In organic farming, it is important to constantly work to create a healthy soil that is rich in organic matter and contains all the nutrients that plants need. Many ways viz. Green manure, compost and organic fertilisers etc. can be used to increase the fertility of the land. These organic sources not only add various nutrients to the soil, but also help to suppress weeds and increase soil organic matter to feed soil microorganisms. Soils with high organic matter resist soil erosion, retain water well and thus require less irrigation. Some natural minerals needed to improve plant growth and soil integrity can also be added. Soil amendments such as lime are added to adjust the pH balance of the soil. However, soil amendments and water should contain minimal heavy metals. Most of the organic fertilisers used are recycled by-products from other industries that would otherwise go to waste. Farmers also make compost from animal manure and mushroom manure.

Management of weeds in organic farming

In organic farming, synthetic chemical herbicides cannot be used. So weeding can only be done manually. Various cultural practices such as tillage, flooding, mulching can be used for weed management. In addition, biological (pathogen) methods can be used to manage damage caused by weeds. When the land is fallow, a cover crop can be planted to suppress weeds and improve soil quality. Whenever possible, weed growth can be limited by using drip irrigation, which restricts water distribution across the plant line.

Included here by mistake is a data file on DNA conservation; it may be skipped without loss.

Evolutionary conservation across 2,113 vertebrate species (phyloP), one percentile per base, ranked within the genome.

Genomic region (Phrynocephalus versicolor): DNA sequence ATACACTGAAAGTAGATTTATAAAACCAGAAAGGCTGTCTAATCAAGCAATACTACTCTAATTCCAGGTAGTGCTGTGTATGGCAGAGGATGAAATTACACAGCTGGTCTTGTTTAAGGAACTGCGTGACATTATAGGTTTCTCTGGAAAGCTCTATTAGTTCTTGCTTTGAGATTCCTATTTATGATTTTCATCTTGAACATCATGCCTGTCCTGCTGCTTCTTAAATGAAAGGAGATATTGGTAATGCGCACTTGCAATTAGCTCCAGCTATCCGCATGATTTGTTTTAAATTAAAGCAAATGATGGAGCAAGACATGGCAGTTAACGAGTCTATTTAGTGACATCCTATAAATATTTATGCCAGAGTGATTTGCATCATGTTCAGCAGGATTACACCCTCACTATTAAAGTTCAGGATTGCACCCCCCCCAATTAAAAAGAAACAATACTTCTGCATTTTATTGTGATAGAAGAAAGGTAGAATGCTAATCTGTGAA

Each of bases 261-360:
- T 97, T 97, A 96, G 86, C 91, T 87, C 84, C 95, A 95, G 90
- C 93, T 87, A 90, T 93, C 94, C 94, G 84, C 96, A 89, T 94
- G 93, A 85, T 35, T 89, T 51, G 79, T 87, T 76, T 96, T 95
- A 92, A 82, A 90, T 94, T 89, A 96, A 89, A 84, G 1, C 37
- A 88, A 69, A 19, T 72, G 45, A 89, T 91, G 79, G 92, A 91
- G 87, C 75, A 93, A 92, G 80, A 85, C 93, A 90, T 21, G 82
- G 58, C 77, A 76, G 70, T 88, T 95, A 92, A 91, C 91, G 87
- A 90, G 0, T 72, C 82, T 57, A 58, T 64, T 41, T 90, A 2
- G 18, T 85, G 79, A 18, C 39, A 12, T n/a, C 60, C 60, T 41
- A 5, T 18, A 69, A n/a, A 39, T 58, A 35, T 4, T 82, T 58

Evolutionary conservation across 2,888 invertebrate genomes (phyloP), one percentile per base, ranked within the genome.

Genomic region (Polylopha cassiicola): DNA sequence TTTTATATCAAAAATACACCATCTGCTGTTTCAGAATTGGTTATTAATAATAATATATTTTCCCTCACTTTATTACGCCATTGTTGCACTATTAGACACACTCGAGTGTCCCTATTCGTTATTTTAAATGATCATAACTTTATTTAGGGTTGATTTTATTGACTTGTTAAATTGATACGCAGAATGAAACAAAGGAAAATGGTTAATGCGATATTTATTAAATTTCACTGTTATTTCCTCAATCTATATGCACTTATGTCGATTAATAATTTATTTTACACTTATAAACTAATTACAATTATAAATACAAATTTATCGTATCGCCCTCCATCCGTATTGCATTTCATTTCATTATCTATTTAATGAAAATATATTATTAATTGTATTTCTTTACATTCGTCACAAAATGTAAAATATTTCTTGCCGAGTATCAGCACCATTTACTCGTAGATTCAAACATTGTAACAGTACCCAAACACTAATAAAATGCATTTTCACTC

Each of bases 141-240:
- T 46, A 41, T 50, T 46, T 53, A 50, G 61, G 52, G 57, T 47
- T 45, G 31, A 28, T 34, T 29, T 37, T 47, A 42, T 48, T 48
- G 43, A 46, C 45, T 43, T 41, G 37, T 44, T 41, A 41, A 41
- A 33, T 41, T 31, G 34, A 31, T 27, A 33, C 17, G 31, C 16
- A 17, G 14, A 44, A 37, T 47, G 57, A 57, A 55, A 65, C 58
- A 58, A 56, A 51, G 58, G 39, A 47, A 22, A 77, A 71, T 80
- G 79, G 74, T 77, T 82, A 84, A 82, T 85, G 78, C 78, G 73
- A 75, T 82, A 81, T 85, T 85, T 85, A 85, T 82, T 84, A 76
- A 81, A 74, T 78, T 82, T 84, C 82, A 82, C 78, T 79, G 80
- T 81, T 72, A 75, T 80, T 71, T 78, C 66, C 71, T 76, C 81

1. Pest management

In organic farming, the presence of pests (where and when) is predicted in advance and accordingly the sowing schedule and locations are adjusted as much as possible to avoid serious pest problems. The main strategy for combating harmful insects is to create populations of beneficial insects, whose larvae feed on the eggs of the insects. The key to building beneficial insect populations is to establish borders (host crops) around fields planted with a mix of flowering plants. The beneficial insects are then periodically released into the fields, where the host crops serve as their home base and attract more beneficial insects over time. When faced with a pest outbreak that cannot be controlled by beneficial insects, natural or other biologically acceptable insecticides such as neem insecticides are used. The two most important criteria for approved organic pesticides are low toxicity to people and other animals and low persistence in the environment. These standards are set by the National Organic Standards.

Disease management in organic farming

Plant diseases are major constraints to reduce crop yield and quality in organic and low-input production systems. Crop fertility management through balanced supply of macro and micro nutrients and adoption of crop rotation improves crop resistance to certain diseases. Thus one of the greatest rewards of organic farming is healthy soil with beneficial organisms. These healthy microbes, fungi and bacteria keep harmful bacteria and fungi away keeping diseases at bay.